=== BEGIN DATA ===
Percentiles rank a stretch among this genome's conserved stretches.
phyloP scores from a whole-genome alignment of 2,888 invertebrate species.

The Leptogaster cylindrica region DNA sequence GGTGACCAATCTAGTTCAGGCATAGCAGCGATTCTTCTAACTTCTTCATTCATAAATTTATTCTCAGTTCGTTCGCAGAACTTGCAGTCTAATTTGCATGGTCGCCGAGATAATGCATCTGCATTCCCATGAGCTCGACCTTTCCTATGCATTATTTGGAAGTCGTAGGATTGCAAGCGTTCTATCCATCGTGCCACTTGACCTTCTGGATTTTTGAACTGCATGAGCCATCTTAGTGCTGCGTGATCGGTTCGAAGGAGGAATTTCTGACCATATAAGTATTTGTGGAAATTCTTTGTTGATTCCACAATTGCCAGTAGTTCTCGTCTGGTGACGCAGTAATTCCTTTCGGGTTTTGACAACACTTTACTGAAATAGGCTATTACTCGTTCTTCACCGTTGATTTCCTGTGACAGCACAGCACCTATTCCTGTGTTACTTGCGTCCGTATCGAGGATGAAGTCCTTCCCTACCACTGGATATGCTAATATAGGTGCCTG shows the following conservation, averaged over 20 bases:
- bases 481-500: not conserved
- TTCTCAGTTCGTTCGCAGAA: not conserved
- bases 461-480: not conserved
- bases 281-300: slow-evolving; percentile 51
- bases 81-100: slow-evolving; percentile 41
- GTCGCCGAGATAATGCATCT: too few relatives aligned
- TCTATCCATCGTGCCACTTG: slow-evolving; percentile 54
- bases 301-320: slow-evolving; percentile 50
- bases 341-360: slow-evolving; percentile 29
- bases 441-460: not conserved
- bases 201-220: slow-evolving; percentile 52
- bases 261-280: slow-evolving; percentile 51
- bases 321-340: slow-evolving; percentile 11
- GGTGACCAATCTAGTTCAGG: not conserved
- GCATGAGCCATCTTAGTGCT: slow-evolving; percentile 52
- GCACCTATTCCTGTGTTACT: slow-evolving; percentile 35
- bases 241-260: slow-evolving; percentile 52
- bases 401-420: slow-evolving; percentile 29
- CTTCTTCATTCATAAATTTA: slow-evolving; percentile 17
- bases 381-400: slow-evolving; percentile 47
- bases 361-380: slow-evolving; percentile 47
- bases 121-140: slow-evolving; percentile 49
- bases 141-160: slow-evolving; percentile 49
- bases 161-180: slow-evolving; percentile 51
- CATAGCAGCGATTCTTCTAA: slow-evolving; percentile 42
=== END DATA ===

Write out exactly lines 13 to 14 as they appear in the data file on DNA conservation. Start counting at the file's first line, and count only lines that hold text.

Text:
- bases 441-460: not conserved
- bases 201-220: slow-evolving; percentile 52